Pasture dieback update 2022

After some good falls of rain recorded across Queensland, now is the time for graziers to be on the look-out for pasture dieback.

How to identify pasture dieback

Dieback causes premature death of pastures, typically in patches. Water and temperature stress, nutrient deficiency, even herbicide damage, can present similar symptoms to dieback. Other known pathogens such as fungal infections (e.g. blight on buffel grass) can also be misdiagnosed as pasture dieback. It is important to exclude these to definitively diagnose pasture dieback. The four stages of pasture dieback symptoms are:

  1. Yellowing and/or reddening of individual leaves, starting from the older leaves.
  2. Stunted, unthrifty growth of plants in patches – or in severe cases, across whole paddocks – with obvious yellowing and/or reddening of multiple leaves or the whole plant.
  3. Premature death, in patches or whole paddocks.
  4. Broadleaf plants in areas of dead pasture. Dead pasture plants are grey and can be uprooted easily.

A new pasture dieback identification guide has been recently published. Click here to download an electronic copy.


What is causing pasture dieback?

DAF is undertaking research into multiple potential casual agents. These include the plant microbiome (which analyses the presence of fungi, bacteria, viruses, insects, protozoa using DNA techniques), insects such as pasture mealybug and nematodes, and soil nutrient levels. At this stage the likely cause of pasture dieback is a pathogenic organism. There is potential more than one are interacting, for example, a virus transmitted by a sap sucking insect. It’s the combination of environmental conditions and management practices that create an environment for a pathogen(s) to affect the pasture i.e. high biomass improved-grass pastures are typically affected by pasture dieback.

What options do I have to manage pasture dieback?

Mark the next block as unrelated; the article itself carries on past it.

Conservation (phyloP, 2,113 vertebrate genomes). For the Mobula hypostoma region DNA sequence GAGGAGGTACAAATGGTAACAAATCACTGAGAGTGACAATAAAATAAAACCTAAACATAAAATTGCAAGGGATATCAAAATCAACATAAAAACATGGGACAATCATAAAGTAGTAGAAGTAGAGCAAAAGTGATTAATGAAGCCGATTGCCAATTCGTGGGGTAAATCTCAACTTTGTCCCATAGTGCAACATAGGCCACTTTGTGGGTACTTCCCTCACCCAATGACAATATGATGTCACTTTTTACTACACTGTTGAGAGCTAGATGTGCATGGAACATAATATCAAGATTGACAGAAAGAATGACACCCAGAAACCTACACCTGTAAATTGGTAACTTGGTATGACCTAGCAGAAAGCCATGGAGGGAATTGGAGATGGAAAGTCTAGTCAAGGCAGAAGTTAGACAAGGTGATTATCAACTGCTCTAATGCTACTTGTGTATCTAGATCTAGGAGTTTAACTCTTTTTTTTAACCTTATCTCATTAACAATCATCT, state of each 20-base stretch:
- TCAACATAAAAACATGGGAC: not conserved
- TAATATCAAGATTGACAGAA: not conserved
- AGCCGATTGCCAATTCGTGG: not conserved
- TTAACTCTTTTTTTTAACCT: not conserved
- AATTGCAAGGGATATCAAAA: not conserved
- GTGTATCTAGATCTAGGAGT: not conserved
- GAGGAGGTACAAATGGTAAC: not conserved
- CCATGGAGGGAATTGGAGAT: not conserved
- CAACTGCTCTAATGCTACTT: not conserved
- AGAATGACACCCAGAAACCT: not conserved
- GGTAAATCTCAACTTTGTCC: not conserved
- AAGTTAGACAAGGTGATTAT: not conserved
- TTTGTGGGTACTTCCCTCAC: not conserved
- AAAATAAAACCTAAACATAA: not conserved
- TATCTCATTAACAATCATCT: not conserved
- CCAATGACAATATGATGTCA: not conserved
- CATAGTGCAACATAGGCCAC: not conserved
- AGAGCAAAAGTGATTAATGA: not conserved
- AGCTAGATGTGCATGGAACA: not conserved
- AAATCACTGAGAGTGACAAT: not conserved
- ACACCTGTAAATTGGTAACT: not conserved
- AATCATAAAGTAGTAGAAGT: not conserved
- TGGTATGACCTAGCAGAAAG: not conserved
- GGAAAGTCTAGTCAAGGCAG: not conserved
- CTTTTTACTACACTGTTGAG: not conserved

DAF is undertaking field-based research to determine effective management options. Based on research outcomes, graziers now have multiple management options to consider depending on the specific situation. Management options are grouped into four categories:

  1. Manage for recovery

Some paddocks are recovering where the new pasture re-establishes from the soil-seedbank. The fastest recovery occurs when stock numbers are matched to the available pasture (i.e using a forage budgeting approach) and where weeds have been controlled. Both practices accelerate recovery by allowing young seedlings to quickly establish without being restricted by grazing or competing for moisture with weeds.

  1. Improve the pasture

Pasture improvement can be undertaken by sowing legumes and tolerant grasses, fertilising, renovating, or a combination. Renovating the whole pasture through cultivation can break a pathogen cycle and accelerate nutrient cycling to provide a healthier, nutrient-rich environment for new seedlings to thrive. Likewise, fertiliser (after a nutrient soil test is conducted) will supply nutrient(s) to maximise the new pasture’s productivity. Grazier experience and DAF research trials demonstrate legumes are unaffected by pasture dieback. Economic research also demonstrates legumes significantly improve business profitability. There are legumes suitable for all areas and soil types across Queensland – there are no excuses not to plant legumes if not already in the paddock!

  1. Sow a break crop

A break crop, such as annual grain or forage crop, can be used in suitable country to break a pathogen cycle and generate short-term feed supply. A forage crop could be grazed, baled, or used for silage depending on the need and availability of machinery. The intention is to sow a break crop for 1-2 years then return the paddock to a perennial pasture.

  1. Treat a pathogen

The last option includes spraying an insecticide or using fire to control a pathogen. Insecticide application has not produced beneficial outcomes in DAF research trials. These trials also demonstrate the effectiveness of the beneficial (predatory or parasitic) insects – these need to be encouraged and not disadvantaged by applying insecticides. Likewise burning (in spring) has also produced limited benefits in trials however several graziers have anecdotally reported that late wet-season mosaic burns have provided temporary benefits. Based on these outcomes, and uncertainties about the practicalities and effectiveness of insecticide application in commercial situations, most graziers are better off choosing another option. However, if spraying an insecticide is considered necessary for pasture mealybug control, multiple products are available via emergency permits issued by the Australian Pesticides and Veterinary Medicine Authority (APVMA). The application requirements on the permit must be strictly adhered to ensure legal use of the product.

More information

For more information please contact the DAF customer call centre on 13 25 23 and talk to your local beef extension officer or pasture agronomist.  Other resources are available here.